Latest Team Rankings
Free Text Alerts
|College Teams||High Schools|
December 31, 2012These are hard times for University of Alabama men's basketball, mired in a slump, losing the sort of nonconference home games that used to be certain wins. A season that started with promise, including a pair of nice wins at Madison Square Garden, is on the brink.
How did it happen? Theories abound. Some blame injuries. Some blame coaching. Some blame a thin roster that limits Alabama's options for turning things around, and that theory deserves a closer look. How did Alabama, in Anthony Grant's fourth year, end up with eight scholarship players available for action?
Part of the answer lies in the unique nature of college basketball recruiting, with its November signing period. Part of the answer seems to derive directly from Grant's character and how it applies to roster management, some of it to injury, some of it to gambles that haven't paid off.
The roots of today's Alabama roster situation go back to November 2011, when the current roster was being formed. At that point, Alabama was at a full allotment of 13 scholarship players, with only one senior. JaMychal Green would be departing and the UA staff had clearly targeted Mississippi prep star Devonta Pollard to fill his spot. The rest of the roster, it must have been assumed, would return.
The concept of "oversigning" is debated occasionally in college football circles. But the practice is common enough in college basketball that it attracts little attention. Basketball is a vagabond sport. Players transfer frequently. Coaches often count on such attrition in assembling their recruiting classes. Grant, whether through a personal ethos or the fact that his staff missed on a player or two, chose to stand pat in November 2011.
Was that wise? Should the coaches have assumed that everyone would come back, healthy, for the next year? Should anyone have assumed that the volatile Tony Mitchell would mature enough to return as a senior, when the two likely outcomes seemed to be that he would have a good season and turn pro, or, as was the case, that he would have a career-ending meltdown?
A good freshman class, along with point guard Trevor Releford, formed a strong nucleus. Pollard (who ultimately signed in May) was a strong recruit. But much else in the outer orbit went spinning out of control as last season ended. Mitchell proved unsuitable for team play. Two reserves, Charles Hankerson and Ben Eblen, decided not to return for their own reasons. Suddenly, a 13-man roster was down to 10, and it was spring, with most of the best talent having been gleaned (most top basketball players sign in November).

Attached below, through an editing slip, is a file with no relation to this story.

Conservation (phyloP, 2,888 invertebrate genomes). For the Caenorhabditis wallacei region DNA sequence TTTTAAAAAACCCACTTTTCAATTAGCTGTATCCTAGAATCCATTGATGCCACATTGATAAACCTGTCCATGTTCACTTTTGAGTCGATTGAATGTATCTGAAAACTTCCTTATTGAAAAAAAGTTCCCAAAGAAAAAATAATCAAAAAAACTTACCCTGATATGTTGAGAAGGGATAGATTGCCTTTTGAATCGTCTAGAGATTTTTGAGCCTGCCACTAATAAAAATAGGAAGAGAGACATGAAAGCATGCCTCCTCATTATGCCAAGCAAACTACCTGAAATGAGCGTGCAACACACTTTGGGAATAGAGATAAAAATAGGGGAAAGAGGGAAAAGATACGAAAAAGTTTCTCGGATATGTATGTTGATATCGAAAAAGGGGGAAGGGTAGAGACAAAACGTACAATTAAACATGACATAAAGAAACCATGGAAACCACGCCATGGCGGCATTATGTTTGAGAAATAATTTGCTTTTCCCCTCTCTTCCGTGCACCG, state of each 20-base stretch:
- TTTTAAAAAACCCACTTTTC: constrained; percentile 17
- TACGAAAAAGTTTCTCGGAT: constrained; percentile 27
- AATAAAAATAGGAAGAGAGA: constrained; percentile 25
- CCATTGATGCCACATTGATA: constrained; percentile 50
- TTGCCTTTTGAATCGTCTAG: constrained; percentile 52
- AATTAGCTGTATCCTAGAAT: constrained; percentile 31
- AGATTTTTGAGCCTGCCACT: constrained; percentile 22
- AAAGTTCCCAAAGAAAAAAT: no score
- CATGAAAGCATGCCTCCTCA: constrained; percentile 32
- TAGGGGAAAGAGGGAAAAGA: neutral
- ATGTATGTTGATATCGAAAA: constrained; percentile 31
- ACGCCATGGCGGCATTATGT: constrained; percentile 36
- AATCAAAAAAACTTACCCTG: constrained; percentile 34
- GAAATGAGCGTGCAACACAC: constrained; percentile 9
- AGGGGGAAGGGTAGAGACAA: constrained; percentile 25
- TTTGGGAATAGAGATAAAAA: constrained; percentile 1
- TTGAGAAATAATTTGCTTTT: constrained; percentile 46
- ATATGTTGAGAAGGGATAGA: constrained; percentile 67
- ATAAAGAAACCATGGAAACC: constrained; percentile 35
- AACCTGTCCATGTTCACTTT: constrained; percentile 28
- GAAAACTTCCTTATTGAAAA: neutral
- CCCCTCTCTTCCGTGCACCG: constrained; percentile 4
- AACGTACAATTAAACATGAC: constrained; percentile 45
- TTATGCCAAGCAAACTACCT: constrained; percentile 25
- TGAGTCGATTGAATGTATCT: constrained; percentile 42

Rather than reach for players that were not SEC-talented, or character-suited (the suspensions that marked the 2011-12 season had to take a toll on Grant), Alabama came into the season with no signees other than Pollard, and a 10-man scholarship roster. That group included three foreign players. There is nothing wrong with that, except that all three (Carl Engstrom, Moussa Gueye and Retin Obasohan) are still, to be frank, projects. Engstrom seemed to have come along in the early part of the season but sustained a knee injury in the UA loss at Cincinnati and is gone for the year. The injury-prone Andrew Steele was injured yet again, this time with a sports hernia. And Alabama is left with a very limited roster, in terms of inside scoring and ability to pressure the ball, two good ways to spark an otherwise stagnant offense.
Should Alabama have pursued more players, had better fall-back options when it missed on recruits? Should it have looked at junior-college transfers? Did viable options exist? Grant had no way to see the future, but is paying the price for, depending on your viewpoint, sticking to principles, or failing to have insurance.
HQ: All-American Games: Video interviews, news and notes, and behind the scenes scoop from Orlando and San Antonio
Reach Cecil Hurt at email@example.com or 205-722-0225.